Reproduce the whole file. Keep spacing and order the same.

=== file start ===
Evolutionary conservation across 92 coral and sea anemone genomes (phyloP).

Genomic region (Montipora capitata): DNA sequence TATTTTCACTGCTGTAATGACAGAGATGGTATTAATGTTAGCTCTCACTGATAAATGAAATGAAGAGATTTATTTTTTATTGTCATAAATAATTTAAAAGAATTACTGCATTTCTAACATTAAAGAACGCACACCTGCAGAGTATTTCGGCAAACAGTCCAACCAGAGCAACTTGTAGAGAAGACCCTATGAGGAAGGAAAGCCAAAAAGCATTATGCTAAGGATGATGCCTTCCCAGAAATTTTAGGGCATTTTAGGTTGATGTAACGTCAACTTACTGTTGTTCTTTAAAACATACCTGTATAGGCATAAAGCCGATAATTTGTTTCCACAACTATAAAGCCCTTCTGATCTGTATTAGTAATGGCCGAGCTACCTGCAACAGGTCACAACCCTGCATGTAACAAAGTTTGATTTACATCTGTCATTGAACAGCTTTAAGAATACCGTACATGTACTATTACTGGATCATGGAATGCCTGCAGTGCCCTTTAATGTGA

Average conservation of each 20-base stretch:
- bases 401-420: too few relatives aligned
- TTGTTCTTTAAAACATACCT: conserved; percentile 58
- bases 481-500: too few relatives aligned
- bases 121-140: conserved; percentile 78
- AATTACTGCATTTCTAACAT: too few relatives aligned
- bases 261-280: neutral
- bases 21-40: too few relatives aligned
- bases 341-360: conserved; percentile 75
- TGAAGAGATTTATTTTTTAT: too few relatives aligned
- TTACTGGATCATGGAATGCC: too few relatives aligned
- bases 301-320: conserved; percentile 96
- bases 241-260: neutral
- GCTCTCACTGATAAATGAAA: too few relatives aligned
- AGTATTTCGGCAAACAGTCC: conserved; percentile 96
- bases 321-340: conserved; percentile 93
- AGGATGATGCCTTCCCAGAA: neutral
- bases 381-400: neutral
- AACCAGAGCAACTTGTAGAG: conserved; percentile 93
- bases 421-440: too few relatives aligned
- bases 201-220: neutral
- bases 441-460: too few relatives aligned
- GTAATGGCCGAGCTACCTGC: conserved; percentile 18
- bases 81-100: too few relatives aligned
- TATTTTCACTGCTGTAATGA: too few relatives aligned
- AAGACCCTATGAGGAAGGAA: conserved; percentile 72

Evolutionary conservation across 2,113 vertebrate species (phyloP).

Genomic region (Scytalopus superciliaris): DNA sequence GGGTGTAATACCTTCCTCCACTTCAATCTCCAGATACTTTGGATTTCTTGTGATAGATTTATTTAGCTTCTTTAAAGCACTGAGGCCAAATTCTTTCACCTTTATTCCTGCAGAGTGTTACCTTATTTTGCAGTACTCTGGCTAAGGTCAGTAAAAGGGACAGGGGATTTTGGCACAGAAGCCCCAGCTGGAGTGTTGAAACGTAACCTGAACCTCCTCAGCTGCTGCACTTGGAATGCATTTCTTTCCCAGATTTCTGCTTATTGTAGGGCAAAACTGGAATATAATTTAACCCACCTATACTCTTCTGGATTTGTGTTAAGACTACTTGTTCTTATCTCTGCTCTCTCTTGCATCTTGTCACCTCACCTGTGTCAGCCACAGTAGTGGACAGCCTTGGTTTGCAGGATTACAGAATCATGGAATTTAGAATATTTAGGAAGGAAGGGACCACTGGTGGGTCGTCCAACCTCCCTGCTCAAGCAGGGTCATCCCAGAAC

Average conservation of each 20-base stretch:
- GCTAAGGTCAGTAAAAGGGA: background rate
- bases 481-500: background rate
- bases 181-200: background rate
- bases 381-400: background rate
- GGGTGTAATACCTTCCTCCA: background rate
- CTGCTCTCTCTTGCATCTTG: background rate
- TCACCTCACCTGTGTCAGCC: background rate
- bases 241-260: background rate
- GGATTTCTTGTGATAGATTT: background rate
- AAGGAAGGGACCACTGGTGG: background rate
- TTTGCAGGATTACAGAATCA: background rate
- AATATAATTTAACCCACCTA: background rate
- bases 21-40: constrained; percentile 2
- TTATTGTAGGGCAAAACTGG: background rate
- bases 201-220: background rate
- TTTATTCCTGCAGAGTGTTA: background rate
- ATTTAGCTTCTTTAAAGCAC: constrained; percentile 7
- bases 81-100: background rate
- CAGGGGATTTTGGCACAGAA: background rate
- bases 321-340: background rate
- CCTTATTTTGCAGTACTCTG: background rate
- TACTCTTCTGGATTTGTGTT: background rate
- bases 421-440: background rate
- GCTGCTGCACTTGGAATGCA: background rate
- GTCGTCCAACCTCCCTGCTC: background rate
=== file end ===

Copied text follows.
Evolutionary conservation across 92 coral and sea anemone genomes (phyloP).

Genomic region (Montipora capitata): DNA sequence TATTTTCACTGCTGTAATGACAGAGATGGTATTAATGTTAGCTCTCACTGATAAATGAAATGAAGAGATTTATTTTTTATTGTCATAAATAATTTAAAAGAATTACTGCATTTCTAACATTAAAGAACGCACACCTGCAGAGTATTTCGGCAAACAGTCCAACCAGAGCAACTTGTAGAGAAGACCCTATGAGGAAGGAAAGCCAAAAAGCATTATGCTAAGGATGATGCCTTCCCAGAAATTTTAGGGCATTTTAGGTTGATGTAACGTCAACTTACTGTTGTTCTTTAAAACATACCTGTATAGGCATAAAGCCGATAATTTGTTTCCACAACTATAAAGCCCTTCTGATCTGTATTAGTAATGGCCGAGCTACCTGCAACAGGTCACAACCCTGCATGTAACAAAGTTTGATTTACATCTGTCATTGAACAGCTTTAAGAATACCGTACATGTACTATTACTGGATCATGGAATGCCTGCAGTGCCCTTTAATGTGA

Average conservation of each 20-base stretch:
- bases 401-420: too few relatives aligned
- TTGTTCTTTAAAACATACCT: conserved; percentile 58
- bases 481-500: too few relatives aligned
- bases 121-140: conserved; percentile 78
- AATTACTGCATTTCTAACAT: too few relatives aligned
- bases 261-280: neutral
- bases 21-40: too few relatives aligned
- bases 341-360: conserved; percentile 75
- TGAAGAGATTTATTTTTTAT: too few relatives aligned
- TTACTGGATCATGGAATGCC: too few relatives aligned
- bases 301-320: conserved; percentile 96
- bases 241-260: neutral
- GCTCTCACTGATAAATGAAA: too few relatives aligned
- AGTATTTCGGCAAACAGTCC: conserved; percentile 96
- bases 321-340: conserved; percentile 93
- AGGATGATGCCTTCCCAGAA: neutral
- bases 381-400: neutral
- AACCAGAGCAACTTGTAGAG: conserved; percentile 93
- bases 421-440: too few relatives aligned
- bases 201-220: neutral
- bases 441-460: too few relatives aligned
- GTAATGGCCGAGCTACCTGC: conserved; percentile 18
- bases 81-100: too few relatives aligned
- TATTTTCACTGCTGTAATGA: too few relatives aligned
- AAGACCCTATGAGGAAGGAA: conserved; percentile 72

Evolutionary conservation across 2,113 vertebrate species (phyloP).

Genomic region (Scytalopus superciliaris): DNA sequence GGGTGTAATACCTTCCTCCACTTCAATCTCCAGATACTTTGGATTTCTTGTGATAGATTTATTTAGCTTCTTTAAAGCACTGAGGCCAAATTCTTTCACCTTTATTCCTGCAGAGTGTTACCTTATTTTGCAGTACTCTGGCTAAGGTCAGTAAAAGGGACAGGGGATTTTGGCACAGAAGCCCCAGCTGGAGTGTTGAAACGTAACCTGAACCTCCTCAGCTGCTGCACTTGGAATGCATTTCTTTCCCAGATTTCTGCTTATTGTAGGGCAAAACTGGAATATAATTTAACCCACCTATACTCTTCTGGATTTGTGTTAAGACTACTTGTTCTTATCTCTGCTCTCTCTTGCATCTTGTCACCTCACCTGTGTCAGCCACAGTAGTGGACAGCCTTGGTTTGCAGGATTACAGAATCATGGAATTTAGAATATTTAGGAAGGAAGGGACCACTGGTGGGTCGTCCAACCTCCCTGCTCAAGCAGGGTCATCCCAGAAC

Average conservation of each 20-base stretch:
- GCTAAGGTCAGTAAAAGGGA: background rate
- bases 481-500: background rate
- bases 181-200: background rate
- bases 381-400: background rate
- GGGTGTAATACCTTCCTCCA: background rate
- CTGCTCTCTCTTGCATCTTG: background rate
- TCACCTCACCTGTGTCAGCC: background rate
- bases 241-260: background rate
- GGATTTCTTGTGATAGATTT: background rate
- AAGGAAGGGACCACTGGTGG: background rate
- TTTGCAGGATTACAGAATCA: background rate
- AATATAATTTAACCCACCTA: background rate
- bases 21-40: constrained; percentile 2
- TTATTGTAGGGCAAAACTGG: background rate
- bases 201-220: background rate
- TTTATTCCTGCAGAGTGTTA: background rate
- ATTTAGCTTCTTTAAAGCAC: constrained; percentile 7
- bases 81-100: background rate
- CAGGGGATTTTGGCACAGAA: background rate
- bases 321-340: background rate
- CCTTATTTTGCAGTACTCTG: background rate
- TACTCTTCTGGATTTGTGTT: background rate
- bases 421-440: background rate
- GCTGCTGCACTTGGAATGCA: background rate
- GTCGTCCAACCTCCCTGCTC: background rate